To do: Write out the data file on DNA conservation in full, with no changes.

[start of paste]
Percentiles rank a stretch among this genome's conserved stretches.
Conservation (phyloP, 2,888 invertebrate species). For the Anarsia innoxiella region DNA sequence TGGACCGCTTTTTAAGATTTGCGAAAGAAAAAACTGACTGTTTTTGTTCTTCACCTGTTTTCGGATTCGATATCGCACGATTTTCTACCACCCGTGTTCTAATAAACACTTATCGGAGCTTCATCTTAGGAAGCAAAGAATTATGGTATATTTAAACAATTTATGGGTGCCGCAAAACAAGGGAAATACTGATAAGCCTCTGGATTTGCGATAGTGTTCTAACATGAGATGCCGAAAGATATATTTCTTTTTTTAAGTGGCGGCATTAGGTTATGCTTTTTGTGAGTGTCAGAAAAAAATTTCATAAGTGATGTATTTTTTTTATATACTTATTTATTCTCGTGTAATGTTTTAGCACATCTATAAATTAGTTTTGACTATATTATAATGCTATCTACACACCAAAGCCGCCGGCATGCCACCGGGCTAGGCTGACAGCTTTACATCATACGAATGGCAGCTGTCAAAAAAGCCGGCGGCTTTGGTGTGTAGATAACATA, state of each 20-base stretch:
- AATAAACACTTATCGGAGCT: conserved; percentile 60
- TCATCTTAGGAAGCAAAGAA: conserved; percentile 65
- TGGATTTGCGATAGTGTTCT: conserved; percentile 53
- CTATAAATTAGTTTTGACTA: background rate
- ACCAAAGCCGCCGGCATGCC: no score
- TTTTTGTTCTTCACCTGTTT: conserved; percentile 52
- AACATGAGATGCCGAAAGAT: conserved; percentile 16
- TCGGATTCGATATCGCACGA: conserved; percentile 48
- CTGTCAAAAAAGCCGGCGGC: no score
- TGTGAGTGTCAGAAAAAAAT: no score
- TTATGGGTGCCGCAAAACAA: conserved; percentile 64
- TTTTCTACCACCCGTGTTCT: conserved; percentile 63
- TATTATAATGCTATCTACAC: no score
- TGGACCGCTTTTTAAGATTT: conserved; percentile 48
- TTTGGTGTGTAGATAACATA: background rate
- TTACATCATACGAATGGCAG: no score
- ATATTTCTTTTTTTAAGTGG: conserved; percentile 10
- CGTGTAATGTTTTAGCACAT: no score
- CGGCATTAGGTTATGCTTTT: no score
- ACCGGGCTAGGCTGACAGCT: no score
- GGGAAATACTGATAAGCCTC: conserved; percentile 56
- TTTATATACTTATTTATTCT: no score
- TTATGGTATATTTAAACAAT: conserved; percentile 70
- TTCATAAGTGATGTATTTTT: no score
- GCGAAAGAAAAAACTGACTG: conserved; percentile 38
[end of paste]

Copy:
Percentiles rank a stretch among this genome's conserved stretches.
Conservation (phyloP, 2,888 invertebrate species). For the Anarsia innoxiella region DNA sequence TGGACCGCTTTTTAAGATTTGCGAAAGAAAAAACTGACTGTTTTTGTTCTTCACCTGTTTTCGGATTCGATATCGCACGATTTTCTACCACCCGTGTTCTAATAAACACTTATCGGAGCTTCATCTTAGGAAGCAAAGAATTATGGTATATTTAAACAATTTATGGGTGCCGCAAAACAAGGGAAATACTGATAAGCCTCTGGATTTGCGATAGTGTTCTAACATGAGATGCCGAAAGATATATTTCTTTTTTTAAGTGGCGGCATTAGGTTATGCTTTTTGTGAGTGTCAGAAAAAAATTTCATAAGTGATGTATTTTTTTTATATACTTATTTATTCTCGTGTAATGTTTTAGCACATCTATAAATTAGTTTTGACTATATTATAATGCTATCTACACACCAAAGCCGCCGGCATGCCACCGGGCTAGGCTGACAGCTTTACATCATACGAATGGCAGCTGTCAAAAAAGCCGGCGGCTTTGGTGTGTAGATAACATA, state of each 20-base stretch:
- AATAAACACTTATCGGAGCT: conserved; percentile 60
- TCATCTTAGGAAGCAAAGAA: conserved; percentile 65
- TGGATTTGCGATAGTGTTCT: conserved; percentile 53
- CTATAAATTAGTTTTGACTA: background rate
- ACCAAAGCCGCCGGCATGCC: no score
- TTTTTGTTCTTCACCTGTTT: conserved; percentile 52
- AACATGAGATGCCGAAAGAT: conserved; percentile 16
- TCGGATTCGATATCGCACGA: conserved; percentile 48
- CTGTCAAAAAAGCCGGCGGC: no score
- TGTGAGTGTCAGAAAAAAAT: no score
- TTATGGGTGCCGCAAAACAA: conserved; percentile 64
- TTTTCTACCACCCGTGTTCT: conserved; percentile 63
- TATTATAATGCTATCTACAC: no score
- TGGACCGCTTTTTAAGATTT: conserved; percentile 48
- TTTGGTGTGTAGATAACATA: background rate
- TTACATCATACGAATGGCAG: no score
- ATATTTCTTTTTTTAAGTGG: conserved; percentile 10
- CGTGTAATGTTTTAGCACAT: no score
- CGGCATTAGGTTATGCTTTT: no score
- ACCGGGCTAGGCTGACAGCT: no score
- GGGAAATACTGATAAGCCTC: conserved; percentile 56
- TTTATATACTTATTTATTCT: no score
- TTATGGTATATTTAAACAAT: conserved; percentile 70
- TTCATAAGTGATGTATTTTT: no score
- GCGAAAGAAAAAACTGACTG: conserved; percentile 38